87,000 at risk of utility shut-offs as Oregon ends COVID ban
Lights out is looming for tens of thousands of Oregonians who are behind on their utility bills.
It's been more than a year since the Oregon Public Utility Commission temporarily suspended the state's power and natural gas utilities from shut-offs due to nonpayment — citing the economic uncertainty spurred by the onrush of the novel coronavirus.
As recently as April 2021, more than 87,000 electric and gas customers had racked up past-due balances extending more than 90 days — with the total amount owed at $67 million, a 892% increase over pre-pandemic levels. Typically, the number of customers more than 90 days past due is closer to 37,000.
That's a slight decrease from the beginning of the year, when 91,000 bill-shirking customers had racked up $76.3 million in residential debt.
As of April 21, another 50,000 customers are 60 days behind on their bills and 129,000 haven't cut a check in a month, said Kandi Young, a spokeswoman for the commission.
Those who haven't paid up are set to be cast into darkness as soon as Aug. 1, when disconnections can officially resume. The first 15-day late notices will be sent out July 16, according to the PUC.
"Utility service cannot be provided at no cost, and customers with past due bills need to begin engaging now with utilities and assistance providers to get help and connect to payment options," said Megan Decker, chair of the commission.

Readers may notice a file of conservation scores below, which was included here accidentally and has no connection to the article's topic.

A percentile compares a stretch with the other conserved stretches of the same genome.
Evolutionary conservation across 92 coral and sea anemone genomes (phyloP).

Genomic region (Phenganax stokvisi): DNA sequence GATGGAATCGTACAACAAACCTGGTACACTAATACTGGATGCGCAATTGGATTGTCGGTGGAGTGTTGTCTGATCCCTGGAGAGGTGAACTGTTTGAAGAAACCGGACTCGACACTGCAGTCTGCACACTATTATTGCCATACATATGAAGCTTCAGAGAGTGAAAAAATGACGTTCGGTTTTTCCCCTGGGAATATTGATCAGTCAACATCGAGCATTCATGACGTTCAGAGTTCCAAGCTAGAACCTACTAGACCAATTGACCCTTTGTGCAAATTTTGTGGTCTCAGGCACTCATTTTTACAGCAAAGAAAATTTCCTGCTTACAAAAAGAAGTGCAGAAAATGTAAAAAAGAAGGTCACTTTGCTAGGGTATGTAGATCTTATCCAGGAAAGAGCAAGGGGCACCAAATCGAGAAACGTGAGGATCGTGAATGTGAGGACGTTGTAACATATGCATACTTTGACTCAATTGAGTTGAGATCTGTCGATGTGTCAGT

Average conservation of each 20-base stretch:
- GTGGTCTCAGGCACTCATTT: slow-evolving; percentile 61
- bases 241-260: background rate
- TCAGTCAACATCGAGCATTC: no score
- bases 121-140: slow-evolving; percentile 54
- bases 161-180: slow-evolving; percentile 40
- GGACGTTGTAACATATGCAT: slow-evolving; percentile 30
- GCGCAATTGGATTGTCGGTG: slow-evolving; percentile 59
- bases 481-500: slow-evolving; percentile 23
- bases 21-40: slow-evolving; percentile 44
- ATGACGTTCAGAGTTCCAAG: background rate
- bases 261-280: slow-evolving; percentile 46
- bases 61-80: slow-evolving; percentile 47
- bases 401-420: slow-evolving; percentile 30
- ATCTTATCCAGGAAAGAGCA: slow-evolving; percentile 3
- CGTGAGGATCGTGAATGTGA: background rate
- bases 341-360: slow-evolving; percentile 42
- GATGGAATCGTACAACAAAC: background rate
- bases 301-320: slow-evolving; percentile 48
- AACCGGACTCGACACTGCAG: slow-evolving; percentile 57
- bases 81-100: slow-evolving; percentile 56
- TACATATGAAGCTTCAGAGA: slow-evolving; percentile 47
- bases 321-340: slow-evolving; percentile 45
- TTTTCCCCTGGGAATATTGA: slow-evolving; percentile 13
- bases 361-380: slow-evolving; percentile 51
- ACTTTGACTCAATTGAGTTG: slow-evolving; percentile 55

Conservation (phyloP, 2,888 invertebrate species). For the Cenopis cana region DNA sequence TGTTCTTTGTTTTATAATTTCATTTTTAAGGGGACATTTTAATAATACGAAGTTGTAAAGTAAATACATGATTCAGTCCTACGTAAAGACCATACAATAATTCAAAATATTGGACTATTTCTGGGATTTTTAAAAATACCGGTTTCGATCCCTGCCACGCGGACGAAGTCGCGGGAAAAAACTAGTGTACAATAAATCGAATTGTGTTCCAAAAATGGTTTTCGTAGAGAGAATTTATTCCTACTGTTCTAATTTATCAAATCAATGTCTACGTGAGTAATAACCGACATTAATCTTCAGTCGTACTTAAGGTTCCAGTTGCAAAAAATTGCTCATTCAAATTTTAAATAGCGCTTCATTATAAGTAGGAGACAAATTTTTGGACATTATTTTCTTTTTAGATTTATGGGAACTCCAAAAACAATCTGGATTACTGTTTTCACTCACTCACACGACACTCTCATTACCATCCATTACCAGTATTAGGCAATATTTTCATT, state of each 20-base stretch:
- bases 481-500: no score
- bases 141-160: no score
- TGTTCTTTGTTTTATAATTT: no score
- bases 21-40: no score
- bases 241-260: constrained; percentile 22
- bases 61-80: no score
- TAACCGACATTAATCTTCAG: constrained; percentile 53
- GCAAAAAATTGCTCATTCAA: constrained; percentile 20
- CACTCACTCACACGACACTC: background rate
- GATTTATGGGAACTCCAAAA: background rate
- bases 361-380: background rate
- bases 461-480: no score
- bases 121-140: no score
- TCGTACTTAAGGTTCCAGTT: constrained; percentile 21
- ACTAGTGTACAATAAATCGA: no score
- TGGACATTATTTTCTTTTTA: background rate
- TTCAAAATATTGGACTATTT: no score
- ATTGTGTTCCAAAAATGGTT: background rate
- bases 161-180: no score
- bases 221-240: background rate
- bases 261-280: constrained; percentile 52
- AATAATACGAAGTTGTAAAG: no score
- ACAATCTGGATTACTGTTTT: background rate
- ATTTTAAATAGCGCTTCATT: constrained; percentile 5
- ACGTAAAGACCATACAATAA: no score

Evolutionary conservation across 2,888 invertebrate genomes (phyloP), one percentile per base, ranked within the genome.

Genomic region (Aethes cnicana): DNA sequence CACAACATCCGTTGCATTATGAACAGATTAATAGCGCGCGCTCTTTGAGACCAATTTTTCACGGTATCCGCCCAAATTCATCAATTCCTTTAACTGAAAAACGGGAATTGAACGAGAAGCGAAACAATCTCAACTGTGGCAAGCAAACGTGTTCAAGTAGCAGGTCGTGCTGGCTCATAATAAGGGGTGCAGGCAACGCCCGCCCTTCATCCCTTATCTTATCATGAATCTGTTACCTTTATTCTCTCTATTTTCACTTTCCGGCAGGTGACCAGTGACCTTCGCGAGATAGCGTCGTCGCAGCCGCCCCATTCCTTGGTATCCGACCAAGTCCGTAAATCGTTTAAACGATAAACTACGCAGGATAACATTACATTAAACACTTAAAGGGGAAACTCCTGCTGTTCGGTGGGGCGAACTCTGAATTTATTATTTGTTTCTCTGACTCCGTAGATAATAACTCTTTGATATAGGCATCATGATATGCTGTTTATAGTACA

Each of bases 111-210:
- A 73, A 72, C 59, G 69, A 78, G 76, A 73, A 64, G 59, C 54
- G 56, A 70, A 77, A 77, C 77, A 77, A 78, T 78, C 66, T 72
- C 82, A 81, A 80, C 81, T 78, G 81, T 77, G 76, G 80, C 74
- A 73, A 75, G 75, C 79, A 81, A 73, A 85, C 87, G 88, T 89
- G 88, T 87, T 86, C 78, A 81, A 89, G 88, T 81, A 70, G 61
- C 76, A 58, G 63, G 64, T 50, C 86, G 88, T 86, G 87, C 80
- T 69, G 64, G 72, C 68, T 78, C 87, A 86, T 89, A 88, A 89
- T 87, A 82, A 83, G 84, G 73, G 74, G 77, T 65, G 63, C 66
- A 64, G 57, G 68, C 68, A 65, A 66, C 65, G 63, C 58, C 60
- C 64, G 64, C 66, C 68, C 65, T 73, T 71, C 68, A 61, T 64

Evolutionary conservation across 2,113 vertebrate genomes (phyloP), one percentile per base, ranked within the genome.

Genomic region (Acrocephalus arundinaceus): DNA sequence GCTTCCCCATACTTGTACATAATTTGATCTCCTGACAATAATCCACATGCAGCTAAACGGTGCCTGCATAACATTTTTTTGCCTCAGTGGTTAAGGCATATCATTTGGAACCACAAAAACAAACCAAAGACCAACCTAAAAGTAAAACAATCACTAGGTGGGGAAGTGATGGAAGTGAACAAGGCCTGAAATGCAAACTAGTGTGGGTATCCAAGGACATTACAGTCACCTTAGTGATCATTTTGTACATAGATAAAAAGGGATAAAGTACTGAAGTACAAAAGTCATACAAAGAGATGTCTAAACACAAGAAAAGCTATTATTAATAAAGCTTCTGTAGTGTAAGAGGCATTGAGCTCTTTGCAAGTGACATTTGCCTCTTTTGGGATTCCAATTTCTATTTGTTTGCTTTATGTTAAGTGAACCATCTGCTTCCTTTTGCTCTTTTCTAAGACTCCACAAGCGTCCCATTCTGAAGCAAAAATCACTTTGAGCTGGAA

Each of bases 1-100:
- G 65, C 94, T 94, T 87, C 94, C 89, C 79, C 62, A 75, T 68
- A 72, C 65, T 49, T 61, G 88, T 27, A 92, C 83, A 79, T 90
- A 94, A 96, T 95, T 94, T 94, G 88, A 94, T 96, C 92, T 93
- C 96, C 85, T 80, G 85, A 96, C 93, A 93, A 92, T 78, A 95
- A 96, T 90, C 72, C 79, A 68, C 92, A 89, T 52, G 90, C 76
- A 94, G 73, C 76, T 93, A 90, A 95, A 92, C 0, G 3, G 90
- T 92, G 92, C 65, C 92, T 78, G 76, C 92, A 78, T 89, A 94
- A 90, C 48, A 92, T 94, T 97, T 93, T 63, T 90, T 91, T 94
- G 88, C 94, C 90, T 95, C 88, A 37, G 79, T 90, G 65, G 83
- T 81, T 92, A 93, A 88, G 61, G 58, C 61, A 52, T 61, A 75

The return to the old rules will effect customers of Portland General Electric (PGE), PacifiCorp, Idaho Power, NW Natural, Cascade Natural and Avista.
Help is available, however, as Oregon utilities have agreed to set aside 1% of their 2019 retail revenue — or roughly $39 million — for debt relief programs.
The commission says further rate-payer funded debt relief may be approved if "customer debt persist, so long as it is appropriately targeted." PUC also directed utilities to make assistance options prominent in disconnection notices, according to a news release.
"We have approved certain protections once the moratorium is lifted," said Decker. "Utilities are to make their best efforts not to disconnect customers who have taken steps with their utility service provider to participate in a utility debt relief program, to set up a time payment arrangement, to make partial payments, or who are actively seeking energy assistance from a partner organization."
Need help paying your bill?
Customers without the cash to pay their utility bill should contact their service provider directly.
A list of available debt relief programs is also available at: oregon.gov/puc/Pages/Consumer-Information-Center.aspx.
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